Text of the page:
Questions & Answers Nov 4

by Desk Editor on Thursday, November 5, 2015 — 10:45 AM

1. JAMES SHAW (Co-Leader—Green) to the Prime Minister: Does he stand by all his Government’s policies?

Hon BILL ENGLISH (Deputy Prime Minister) on behalf of the Prime Minister: Yes.

James Shaw: Is it his Government’s policy to increase the number of unemployed people in New Zealand and at the same time decrease the number of jobs?


James Shaw: Is it acceptable to him and his Government that the number of unemployed people in New Zealand has increased by 11,000 this quarter, or more than the entire population of Gore?

Hon BILL ENGLISH: It is not a surprise that the employment market is a bit softer, because in the first half of this year national income dropped by billions of dollars when the dairy prices dropped, and also the Christchurch rebuild has flattened out. That has led to an economy that is softer than people expected. That has been showing up in all the other economic numbers, and now it is showing up in the employment numbers. However, we are confident that the economy is on track for 2 to 3 percent growth over the next 12 to 18 months.

James Shaw: Given that this is the fourth quarter in a row where unemployment has risen, would he say that his Government is, as his party’s website says, “Helping families get ahead”?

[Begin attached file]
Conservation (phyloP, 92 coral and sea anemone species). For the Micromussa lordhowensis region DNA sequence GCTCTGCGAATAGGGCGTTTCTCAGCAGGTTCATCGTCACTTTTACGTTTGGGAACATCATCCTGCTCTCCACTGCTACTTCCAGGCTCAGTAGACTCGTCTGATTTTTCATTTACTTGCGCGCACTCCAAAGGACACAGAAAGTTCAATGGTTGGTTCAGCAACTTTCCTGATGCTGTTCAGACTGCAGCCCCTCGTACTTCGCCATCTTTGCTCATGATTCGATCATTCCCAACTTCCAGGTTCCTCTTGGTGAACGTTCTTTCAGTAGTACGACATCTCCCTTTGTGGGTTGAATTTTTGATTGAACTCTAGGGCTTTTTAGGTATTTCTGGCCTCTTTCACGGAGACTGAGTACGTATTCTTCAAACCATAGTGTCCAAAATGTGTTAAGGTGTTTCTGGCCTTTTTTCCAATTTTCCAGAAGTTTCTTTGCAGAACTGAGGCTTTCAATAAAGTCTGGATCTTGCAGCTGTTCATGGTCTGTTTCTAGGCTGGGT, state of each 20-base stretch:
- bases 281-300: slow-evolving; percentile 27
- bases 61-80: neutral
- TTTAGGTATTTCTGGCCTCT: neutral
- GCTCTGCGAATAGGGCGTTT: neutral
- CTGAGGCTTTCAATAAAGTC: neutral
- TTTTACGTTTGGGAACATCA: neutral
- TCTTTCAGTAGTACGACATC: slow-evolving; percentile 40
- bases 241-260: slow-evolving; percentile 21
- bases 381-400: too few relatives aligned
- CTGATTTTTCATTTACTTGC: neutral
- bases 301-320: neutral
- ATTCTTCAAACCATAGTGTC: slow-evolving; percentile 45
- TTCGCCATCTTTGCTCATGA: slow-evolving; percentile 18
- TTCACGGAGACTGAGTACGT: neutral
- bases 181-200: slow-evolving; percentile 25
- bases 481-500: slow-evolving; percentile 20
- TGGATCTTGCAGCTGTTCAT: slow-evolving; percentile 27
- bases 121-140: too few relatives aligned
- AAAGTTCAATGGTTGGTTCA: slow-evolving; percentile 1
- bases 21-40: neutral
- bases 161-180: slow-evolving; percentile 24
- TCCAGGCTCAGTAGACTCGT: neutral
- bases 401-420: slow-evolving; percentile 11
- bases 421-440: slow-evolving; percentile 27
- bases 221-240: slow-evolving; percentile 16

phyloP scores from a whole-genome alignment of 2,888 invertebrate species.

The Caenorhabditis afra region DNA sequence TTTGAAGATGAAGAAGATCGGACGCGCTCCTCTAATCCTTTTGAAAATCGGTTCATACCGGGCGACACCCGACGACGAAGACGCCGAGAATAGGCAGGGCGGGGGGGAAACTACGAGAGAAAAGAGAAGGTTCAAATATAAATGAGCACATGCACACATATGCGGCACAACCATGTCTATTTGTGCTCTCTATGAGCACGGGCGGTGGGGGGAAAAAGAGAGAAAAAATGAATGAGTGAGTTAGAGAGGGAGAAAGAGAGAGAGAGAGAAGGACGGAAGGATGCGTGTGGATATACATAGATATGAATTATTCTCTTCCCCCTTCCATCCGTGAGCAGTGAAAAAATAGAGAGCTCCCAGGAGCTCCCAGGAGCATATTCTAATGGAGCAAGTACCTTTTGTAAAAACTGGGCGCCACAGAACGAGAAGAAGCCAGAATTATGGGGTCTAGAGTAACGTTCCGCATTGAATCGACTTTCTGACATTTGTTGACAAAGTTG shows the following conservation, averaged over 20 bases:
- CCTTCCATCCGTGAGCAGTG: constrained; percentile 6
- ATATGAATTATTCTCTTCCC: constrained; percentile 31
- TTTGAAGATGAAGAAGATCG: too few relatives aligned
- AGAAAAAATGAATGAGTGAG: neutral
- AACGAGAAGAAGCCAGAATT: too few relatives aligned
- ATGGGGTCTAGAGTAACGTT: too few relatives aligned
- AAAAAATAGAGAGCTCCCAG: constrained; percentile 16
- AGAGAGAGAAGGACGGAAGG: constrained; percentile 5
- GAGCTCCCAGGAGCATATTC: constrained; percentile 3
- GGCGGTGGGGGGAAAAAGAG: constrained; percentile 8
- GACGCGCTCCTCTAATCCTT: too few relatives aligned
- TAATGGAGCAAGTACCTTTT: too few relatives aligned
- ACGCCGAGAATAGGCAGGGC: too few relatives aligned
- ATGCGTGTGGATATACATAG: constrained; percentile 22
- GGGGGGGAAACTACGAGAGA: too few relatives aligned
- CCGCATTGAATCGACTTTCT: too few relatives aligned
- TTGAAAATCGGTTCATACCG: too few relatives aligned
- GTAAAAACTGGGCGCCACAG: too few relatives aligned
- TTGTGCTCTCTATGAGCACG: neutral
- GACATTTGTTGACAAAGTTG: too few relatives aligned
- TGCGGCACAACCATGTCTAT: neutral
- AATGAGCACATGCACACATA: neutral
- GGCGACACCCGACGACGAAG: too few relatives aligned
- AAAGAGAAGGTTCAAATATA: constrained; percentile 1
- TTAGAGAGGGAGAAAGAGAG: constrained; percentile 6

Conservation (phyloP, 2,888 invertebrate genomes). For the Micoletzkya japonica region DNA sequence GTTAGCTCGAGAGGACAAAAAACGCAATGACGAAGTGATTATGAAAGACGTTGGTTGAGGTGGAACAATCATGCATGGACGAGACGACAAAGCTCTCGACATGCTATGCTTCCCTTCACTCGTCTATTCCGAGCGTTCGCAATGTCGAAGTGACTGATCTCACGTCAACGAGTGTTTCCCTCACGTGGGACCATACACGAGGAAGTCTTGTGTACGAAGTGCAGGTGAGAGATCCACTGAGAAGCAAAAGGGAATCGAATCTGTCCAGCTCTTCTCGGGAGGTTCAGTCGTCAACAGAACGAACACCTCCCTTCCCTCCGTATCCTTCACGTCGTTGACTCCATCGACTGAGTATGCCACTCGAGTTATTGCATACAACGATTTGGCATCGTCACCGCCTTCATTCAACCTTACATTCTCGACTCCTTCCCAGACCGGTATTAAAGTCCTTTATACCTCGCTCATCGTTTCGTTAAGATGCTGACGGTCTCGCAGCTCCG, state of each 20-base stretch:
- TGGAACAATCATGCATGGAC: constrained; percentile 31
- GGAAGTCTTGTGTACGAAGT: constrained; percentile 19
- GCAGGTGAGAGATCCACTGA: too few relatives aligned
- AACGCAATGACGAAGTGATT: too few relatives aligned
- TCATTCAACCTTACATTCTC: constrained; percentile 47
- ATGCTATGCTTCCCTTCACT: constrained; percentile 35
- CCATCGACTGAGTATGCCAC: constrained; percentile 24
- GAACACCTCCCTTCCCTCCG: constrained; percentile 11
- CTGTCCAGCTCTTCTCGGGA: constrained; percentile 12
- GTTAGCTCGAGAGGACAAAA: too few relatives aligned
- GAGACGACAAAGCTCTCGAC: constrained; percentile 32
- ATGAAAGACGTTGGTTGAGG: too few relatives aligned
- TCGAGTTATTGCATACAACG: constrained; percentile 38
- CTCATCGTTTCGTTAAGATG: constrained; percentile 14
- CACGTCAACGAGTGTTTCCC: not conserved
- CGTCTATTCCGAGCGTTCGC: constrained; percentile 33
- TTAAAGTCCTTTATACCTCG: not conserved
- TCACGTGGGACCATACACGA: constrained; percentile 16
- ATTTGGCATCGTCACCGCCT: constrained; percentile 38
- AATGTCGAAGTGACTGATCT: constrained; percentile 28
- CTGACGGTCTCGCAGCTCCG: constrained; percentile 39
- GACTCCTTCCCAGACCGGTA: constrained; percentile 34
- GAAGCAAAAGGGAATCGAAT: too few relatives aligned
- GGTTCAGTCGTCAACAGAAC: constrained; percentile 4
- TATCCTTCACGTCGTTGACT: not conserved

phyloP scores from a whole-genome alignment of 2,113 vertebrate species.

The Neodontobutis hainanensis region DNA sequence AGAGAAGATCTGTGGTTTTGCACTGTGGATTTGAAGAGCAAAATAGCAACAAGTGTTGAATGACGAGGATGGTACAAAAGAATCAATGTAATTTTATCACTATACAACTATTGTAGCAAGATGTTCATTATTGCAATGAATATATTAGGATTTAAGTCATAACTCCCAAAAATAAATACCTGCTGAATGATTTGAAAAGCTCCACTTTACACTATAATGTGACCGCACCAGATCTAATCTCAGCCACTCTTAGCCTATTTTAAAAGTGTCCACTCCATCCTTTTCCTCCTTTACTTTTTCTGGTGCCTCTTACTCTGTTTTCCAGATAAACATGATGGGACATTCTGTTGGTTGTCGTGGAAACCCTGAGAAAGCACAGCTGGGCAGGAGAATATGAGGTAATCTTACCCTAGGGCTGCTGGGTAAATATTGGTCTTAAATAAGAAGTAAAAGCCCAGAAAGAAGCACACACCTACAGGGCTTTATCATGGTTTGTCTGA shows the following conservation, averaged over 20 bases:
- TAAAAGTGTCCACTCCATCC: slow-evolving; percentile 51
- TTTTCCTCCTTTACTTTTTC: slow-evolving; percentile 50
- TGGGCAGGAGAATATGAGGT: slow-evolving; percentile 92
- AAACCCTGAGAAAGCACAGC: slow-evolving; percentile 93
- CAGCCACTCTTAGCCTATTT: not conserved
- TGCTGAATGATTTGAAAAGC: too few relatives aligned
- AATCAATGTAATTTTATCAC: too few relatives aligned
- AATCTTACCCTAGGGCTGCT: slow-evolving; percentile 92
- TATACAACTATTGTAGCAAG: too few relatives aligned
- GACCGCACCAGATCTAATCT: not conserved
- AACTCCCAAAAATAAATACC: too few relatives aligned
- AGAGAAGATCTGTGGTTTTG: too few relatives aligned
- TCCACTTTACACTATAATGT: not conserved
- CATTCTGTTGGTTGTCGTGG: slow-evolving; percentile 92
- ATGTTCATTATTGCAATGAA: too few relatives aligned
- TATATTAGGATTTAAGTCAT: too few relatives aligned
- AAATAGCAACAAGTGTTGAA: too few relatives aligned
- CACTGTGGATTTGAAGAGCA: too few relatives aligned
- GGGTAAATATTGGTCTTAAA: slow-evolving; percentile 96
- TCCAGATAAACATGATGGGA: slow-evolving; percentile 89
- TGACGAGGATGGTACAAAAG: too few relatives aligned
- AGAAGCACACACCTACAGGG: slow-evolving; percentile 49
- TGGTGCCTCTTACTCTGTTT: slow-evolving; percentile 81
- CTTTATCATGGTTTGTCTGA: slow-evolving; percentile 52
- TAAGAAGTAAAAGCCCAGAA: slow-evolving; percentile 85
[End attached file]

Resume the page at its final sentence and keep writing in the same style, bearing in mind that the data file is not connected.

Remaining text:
Hon BILL ENGLISH: I certainly stand by the statement that the Government is helping families get ahead, illustrated by the fact that the quarterly figures show another real increase in wages, which I think is 4 or 5 years of progressive, real increase in incomes, of course, of those who have jobs. Of course we are concerned about those who do not, and the best that we can do about those who do not have jobs is do what we can to encourage businesses to invest the next dollar and create the next job, and that is what we do through the Business Growth Agenda.

James Shaw: Does he think that his Government is working for all New Zealanders, when Māori and Pacific people’s rates of unemployment are both more than double the overall unemployment rate?

Hon BILL ENGLISH: Yes, and in fact within Government we are working very hard to overcome decades of low performance by the Government—for instance, in an education system that does not succeed in leaning against socio-economic disadvantage. It is disappointing that Opposition parties have opposed a lot of the measures the Government has taken to overcome that critical disadvantage among Māori and Pasifika young people.

James Shaw: Given that regional unemployment is getting worse, does he now anticipate that more unemployed people will be showing up at his backbenchers’ Provincial Priorities tour?